Panel Paper: The Local Impact of Higher Density on Single Family Home Values

Thursday, November 8, 2018
Harding - Mezz Level (Marriott Wardman Park)

*Names in bold indicate Presenter

Arthur Acolin, Gregg Colburn and Rebecca Walter, University of Washington

This paper develops estimates of the local impact of higher levels of density on single family home values. In many metropolitan areas in the United States, population growth is creating pressures for increased development. Commercial and residential development projects often elicit protests from local residents who suggest that greater density will produce negative congestion effects such as increased traffic, crowding in schools, and crime. Academic literature links the response from homeowners to concerns over the potential negative impacts on property values. This logic suggests that opposing new development serves the self-interests of homeowners by protecting the investments in their homes. While the negative impact of density on housing values is a popular narrative, there is scant empirical evidence to suggest a negative relationship between density and residential property values.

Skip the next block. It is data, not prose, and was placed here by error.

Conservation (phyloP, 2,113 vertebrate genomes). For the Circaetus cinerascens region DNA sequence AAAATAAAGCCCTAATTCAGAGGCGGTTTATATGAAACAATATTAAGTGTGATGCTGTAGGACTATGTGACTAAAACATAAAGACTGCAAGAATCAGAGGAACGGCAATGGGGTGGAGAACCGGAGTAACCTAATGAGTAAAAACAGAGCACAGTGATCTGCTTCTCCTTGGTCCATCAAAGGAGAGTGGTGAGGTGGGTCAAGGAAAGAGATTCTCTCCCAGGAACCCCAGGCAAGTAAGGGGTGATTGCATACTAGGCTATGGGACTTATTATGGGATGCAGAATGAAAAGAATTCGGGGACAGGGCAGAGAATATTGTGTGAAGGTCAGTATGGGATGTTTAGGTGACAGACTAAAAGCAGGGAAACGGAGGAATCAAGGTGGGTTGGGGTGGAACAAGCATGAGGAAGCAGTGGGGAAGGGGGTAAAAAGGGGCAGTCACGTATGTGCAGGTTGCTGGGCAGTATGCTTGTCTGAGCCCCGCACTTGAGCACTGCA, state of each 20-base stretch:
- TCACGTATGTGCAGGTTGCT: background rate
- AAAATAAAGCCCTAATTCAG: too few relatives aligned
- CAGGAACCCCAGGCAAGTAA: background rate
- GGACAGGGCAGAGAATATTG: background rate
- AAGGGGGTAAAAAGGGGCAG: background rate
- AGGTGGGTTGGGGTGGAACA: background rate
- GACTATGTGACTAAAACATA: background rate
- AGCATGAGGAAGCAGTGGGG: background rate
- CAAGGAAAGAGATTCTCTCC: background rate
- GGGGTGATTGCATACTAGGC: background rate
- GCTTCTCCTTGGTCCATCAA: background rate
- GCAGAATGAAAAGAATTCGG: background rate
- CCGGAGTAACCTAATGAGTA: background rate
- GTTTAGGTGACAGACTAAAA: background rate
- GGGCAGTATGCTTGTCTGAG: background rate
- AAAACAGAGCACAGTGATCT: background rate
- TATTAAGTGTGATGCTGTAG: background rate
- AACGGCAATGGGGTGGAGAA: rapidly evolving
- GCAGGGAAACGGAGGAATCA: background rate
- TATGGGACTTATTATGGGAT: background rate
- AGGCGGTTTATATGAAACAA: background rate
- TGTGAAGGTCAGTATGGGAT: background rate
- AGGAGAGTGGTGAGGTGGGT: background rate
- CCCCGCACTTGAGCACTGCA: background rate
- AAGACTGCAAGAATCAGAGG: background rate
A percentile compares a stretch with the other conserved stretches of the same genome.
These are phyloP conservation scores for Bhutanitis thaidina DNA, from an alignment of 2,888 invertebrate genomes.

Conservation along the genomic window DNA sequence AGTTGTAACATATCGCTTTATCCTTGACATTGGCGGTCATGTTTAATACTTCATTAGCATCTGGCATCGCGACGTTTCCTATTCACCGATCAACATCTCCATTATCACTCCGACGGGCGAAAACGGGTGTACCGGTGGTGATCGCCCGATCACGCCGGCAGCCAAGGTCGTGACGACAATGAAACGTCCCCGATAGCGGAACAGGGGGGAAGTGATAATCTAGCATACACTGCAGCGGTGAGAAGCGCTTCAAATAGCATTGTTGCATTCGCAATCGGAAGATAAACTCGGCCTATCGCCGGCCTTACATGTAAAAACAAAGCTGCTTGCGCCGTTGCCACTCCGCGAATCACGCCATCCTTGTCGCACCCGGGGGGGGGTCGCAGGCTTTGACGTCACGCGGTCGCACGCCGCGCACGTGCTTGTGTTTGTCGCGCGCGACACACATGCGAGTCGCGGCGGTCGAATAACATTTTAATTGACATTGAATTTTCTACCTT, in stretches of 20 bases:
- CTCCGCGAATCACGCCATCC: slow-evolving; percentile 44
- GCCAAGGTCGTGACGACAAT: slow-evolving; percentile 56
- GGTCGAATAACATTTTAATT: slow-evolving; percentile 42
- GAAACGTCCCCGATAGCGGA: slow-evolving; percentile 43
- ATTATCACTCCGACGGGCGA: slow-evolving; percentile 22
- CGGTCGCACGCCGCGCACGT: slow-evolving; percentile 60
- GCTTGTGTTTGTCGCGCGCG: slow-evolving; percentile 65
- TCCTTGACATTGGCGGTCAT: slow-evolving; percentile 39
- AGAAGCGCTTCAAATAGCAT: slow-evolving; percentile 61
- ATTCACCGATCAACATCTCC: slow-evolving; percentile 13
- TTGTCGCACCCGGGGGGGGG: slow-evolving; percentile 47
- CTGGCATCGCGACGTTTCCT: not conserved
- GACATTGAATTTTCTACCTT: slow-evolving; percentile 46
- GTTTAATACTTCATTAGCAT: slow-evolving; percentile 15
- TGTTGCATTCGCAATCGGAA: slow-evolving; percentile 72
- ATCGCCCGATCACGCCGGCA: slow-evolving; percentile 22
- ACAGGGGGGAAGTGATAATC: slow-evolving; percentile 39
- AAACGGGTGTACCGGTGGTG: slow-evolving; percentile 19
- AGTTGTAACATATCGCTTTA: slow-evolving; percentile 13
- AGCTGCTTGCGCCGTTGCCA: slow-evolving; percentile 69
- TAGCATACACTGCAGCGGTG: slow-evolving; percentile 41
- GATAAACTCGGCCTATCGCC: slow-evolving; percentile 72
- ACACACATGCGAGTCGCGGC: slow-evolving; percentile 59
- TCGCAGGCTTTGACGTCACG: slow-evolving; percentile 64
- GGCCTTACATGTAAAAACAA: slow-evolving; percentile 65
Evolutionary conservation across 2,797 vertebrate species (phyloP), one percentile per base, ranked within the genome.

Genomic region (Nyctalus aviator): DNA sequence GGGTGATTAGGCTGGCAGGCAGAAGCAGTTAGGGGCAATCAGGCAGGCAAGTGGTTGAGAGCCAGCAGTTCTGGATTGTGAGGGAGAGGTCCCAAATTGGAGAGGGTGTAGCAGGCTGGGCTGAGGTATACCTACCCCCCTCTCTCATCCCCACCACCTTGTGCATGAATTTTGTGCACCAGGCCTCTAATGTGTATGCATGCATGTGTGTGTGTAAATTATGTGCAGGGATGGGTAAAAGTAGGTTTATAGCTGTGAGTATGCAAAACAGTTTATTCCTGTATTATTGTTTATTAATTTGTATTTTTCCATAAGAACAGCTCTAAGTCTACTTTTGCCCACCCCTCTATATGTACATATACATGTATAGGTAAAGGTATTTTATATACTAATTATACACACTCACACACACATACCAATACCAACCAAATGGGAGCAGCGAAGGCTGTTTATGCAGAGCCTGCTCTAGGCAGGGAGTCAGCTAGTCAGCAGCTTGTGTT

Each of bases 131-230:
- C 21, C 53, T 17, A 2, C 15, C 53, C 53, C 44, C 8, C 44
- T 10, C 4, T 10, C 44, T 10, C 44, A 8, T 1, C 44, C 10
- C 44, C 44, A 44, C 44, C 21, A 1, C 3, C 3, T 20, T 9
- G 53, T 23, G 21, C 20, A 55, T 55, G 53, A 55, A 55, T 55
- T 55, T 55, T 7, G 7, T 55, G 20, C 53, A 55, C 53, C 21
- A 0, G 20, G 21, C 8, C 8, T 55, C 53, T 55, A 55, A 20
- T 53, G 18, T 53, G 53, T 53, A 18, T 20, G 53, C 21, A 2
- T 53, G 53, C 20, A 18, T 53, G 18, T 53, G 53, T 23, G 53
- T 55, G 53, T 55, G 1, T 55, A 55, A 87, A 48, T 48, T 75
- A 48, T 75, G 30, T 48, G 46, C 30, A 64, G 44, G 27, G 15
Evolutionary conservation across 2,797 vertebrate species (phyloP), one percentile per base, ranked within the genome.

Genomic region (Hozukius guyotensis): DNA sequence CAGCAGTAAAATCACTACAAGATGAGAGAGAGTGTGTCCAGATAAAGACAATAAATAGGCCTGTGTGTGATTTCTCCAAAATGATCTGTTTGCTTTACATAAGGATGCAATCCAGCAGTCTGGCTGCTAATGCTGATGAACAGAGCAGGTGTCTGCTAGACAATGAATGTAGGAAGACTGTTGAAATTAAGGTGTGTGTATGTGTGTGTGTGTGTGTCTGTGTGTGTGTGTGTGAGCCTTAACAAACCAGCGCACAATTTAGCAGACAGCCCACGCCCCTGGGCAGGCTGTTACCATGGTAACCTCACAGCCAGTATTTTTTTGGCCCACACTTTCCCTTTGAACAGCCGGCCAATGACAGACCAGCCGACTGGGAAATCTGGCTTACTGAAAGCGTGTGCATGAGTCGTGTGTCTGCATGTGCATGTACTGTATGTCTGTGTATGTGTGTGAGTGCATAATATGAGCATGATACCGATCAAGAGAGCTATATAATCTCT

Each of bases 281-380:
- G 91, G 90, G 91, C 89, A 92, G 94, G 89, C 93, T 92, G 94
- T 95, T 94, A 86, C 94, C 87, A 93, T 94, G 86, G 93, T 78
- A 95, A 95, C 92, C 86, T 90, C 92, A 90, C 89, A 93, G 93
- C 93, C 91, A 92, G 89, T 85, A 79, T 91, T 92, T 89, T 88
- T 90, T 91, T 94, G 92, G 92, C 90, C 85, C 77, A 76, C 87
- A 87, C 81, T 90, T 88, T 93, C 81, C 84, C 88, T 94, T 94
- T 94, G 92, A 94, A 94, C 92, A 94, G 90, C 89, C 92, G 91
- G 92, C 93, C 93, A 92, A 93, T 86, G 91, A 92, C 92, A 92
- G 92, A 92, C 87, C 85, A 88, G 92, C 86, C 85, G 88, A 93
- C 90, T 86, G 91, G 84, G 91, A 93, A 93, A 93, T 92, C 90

In this study, we hypothesize a non-linear relationship between density and home values. At low levels of density, increases in density are expected to enhance residential property values as homeowners reap the benefits of added convenience, new amenities, and improved infrastructure. In this state, the benefits of increased density outweigh the negative, but modest, congestion effects. At some point in the urban development process, the negative congestion effects associated with density will begin to dominate the positive effects of development. Determining the inflection point in this relationship is the goal of this study.

This study uses historical property assessor and transaction data obtained from Zillow to analyze the impact of density on home values in a number of metropolitan areas between 1995 and 2017. This data set provides detailed property information (size and characteristics of housing units) and makes it possible to provide quantity and quality adjusted housing value estimates. We construct multiple density measures based on the square footage of structures, the number of housing units within a given distance of a home, and population density. The multiple measures of density allow analyses to assess potential variation in the impact on home values from different types of density. Two instrumental variables (soil quality and topographical slope), both of which affect density but not home values, are used to support a causal relationship between density and home values.

Findings from this research will increase our understanding of the relationship between density and property value. In particular, this study seeks to identify the point, if any, at which additional density has a negative effect on residential real estate values. These findings may be used to inform policy debates about urban density that are prevalent in growing urban areas in the U.S.